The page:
Musician, recording artist, author ,poet and film maker are all terms that are applicable to Jude Rawlins. He was also the founder of the brit -altrock/shoegaze outfit Subterraneans who put out a series of albums through out the 2000’s with the 2007 Soul Mass Transit being a favourite of mine. Deviation Street managed to catch up with him to chat ( on line ) sometimes this would be around just a name or something that develop as we corresponded either way we covered a lot of topics which ranged from his first band Angelhead to the impact of Bowie , working with Angie Bowie, his involvement with Charleston House the home of the Bloomsbury group , William Blake, Covid -19 and his latest venture with pianist Marina Vesic. Which may well lead to the birth of some new contemporary Strum and Drang movement for the oncoming winter journey.

Early Days :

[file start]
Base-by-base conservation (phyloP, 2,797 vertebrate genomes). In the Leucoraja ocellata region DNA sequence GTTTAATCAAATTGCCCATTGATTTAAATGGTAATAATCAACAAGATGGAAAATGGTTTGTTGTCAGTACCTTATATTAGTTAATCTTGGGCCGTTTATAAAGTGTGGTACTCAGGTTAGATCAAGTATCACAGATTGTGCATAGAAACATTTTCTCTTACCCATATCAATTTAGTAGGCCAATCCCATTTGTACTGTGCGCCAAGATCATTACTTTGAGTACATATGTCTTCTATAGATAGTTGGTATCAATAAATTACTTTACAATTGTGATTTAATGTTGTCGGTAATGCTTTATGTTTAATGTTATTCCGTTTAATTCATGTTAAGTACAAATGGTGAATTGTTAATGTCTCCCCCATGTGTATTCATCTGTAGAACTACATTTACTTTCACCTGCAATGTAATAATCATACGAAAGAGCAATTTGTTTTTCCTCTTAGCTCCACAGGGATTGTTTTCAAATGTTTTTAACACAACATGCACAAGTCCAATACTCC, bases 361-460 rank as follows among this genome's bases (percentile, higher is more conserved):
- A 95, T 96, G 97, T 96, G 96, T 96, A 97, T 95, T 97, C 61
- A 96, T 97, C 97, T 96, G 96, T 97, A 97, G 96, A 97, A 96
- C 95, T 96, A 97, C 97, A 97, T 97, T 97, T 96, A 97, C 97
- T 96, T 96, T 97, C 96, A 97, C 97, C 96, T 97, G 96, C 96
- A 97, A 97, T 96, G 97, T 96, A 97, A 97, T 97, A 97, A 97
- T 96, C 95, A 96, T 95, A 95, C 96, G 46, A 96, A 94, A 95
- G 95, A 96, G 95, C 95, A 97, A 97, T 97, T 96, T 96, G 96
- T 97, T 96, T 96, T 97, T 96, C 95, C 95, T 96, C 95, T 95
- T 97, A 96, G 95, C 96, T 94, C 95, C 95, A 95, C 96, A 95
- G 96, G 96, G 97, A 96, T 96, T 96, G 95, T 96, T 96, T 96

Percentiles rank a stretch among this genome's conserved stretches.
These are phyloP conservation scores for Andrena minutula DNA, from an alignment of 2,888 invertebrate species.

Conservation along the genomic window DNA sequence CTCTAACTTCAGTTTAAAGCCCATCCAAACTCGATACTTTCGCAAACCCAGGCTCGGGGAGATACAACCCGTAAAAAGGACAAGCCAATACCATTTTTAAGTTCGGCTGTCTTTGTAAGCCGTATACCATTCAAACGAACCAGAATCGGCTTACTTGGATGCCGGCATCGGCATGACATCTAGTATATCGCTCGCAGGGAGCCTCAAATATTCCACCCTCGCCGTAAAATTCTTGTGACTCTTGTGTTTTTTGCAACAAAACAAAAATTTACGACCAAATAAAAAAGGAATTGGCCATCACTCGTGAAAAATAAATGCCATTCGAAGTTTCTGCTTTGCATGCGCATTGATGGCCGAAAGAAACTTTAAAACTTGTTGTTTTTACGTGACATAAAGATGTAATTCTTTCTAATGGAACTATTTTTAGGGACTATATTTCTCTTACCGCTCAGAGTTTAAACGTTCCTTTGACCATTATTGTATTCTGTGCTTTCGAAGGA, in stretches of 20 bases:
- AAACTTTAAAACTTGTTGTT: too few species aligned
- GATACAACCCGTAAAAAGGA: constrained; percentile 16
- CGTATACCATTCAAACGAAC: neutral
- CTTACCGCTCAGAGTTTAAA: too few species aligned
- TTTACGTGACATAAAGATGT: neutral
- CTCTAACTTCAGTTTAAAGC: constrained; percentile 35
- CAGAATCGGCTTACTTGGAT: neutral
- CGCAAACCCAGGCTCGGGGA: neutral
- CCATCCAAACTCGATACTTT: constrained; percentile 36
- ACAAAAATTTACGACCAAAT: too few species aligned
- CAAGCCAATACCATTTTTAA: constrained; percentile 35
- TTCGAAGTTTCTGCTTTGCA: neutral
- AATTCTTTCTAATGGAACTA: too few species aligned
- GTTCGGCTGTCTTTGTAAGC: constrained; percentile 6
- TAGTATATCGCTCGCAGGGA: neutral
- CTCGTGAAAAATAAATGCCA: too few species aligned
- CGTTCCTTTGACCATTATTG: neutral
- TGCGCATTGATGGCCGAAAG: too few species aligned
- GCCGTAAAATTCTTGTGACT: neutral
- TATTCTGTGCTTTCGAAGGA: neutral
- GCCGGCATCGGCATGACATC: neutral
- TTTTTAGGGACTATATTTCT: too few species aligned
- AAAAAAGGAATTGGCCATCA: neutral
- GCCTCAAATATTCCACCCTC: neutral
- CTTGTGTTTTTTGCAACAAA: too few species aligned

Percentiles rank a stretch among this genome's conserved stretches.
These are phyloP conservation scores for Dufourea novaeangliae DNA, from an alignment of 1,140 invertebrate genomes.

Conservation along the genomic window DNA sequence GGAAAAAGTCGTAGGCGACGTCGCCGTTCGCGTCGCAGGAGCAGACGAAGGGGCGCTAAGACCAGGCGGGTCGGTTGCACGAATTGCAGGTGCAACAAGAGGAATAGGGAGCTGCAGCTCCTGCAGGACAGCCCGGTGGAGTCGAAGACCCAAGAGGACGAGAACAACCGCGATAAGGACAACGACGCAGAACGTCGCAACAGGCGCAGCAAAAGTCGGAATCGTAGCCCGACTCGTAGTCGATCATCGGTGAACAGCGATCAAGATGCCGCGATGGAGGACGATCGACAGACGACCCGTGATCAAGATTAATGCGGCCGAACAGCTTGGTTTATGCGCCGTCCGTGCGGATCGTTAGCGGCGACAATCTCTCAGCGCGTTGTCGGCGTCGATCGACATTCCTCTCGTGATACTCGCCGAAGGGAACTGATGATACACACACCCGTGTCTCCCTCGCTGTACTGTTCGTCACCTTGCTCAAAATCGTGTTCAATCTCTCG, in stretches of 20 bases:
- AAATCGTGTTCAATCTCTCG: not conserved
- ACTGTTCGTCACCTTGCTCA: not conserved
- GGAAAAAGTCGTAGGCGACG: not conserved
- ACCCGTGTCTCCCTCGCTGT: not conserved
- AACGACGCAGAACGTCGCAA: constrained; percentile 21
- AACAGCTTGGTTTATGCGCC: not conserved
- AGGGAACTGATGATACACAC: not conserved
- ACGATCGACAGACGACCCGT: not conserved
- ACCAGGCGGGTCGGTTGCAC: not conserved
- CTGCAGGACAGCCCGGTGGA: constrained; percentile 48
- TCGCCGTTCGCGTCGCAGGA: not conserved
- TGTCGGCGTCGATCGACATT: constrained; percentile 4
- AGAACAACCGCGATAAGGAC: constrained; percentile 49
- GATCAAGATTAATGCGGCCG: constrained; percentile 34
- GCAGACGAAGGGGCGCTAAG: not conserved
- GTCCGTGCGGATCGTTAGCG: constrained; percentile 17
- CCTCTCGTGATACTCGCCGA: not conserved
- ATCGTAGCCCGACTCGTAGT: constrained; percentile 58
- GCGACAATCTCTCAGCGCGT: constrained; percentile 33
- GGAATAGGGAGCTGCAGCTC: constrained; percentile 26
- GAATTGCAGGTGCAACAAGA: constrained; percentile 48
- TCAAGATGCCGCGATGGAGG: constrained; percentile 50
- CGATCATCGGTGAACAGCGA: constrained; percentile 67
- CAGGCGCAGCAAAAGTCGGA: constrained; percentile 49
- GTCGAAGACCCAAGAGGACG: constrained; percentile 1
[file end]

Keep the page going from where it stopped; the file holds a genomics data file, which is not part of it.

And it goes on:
Angelhead When I think back to Angelhead, the thing that most strikes me is how right we got things even though we were naïve and were only starting to figure stuff out. We made the same mistakes as every other band at that time, because we weren’t from London or Manchester or any of the hip places, we were all from council estates in an isolated suburb of Birmingham, about as far away from the limelight as it was possible to get. And we had no money. So when the record companies started to notice us getting a deal became the Holy Grail. We thought because they had an infrastructure that it would solve our problems and make it easy for us to do what we wanted to do. These days anyone can have a home studio, all you need is a computer and a few other bits and pieces. But in 1987 it wasn’t like that. Though from the very first time I ever set foot in a studio I knew I hated them, and that I just wanted my own. When we started we’d be knocking out four songs a day in the guitarist’s living room on a four track, and the only local studio was just an eight track in my friend’s dad’s shed. Then the next thing you know you’re spending three weeks recording one song, the bills are spiralling, the demo still sounds better and your A&R person is the only person at the company who even knows your name. And when you suggest just releasing the demo everyone thinks you’ve lost your mind. That changed when Curve came along, because finally there was a band you could point to and say “but they made their record in the singer’s basement and it’s in the charts.” Alas, that was too late to save Angelhead. But I am still immensely proud of that band and what we did, and I know Neil (Gardner, guitarist) feels the same.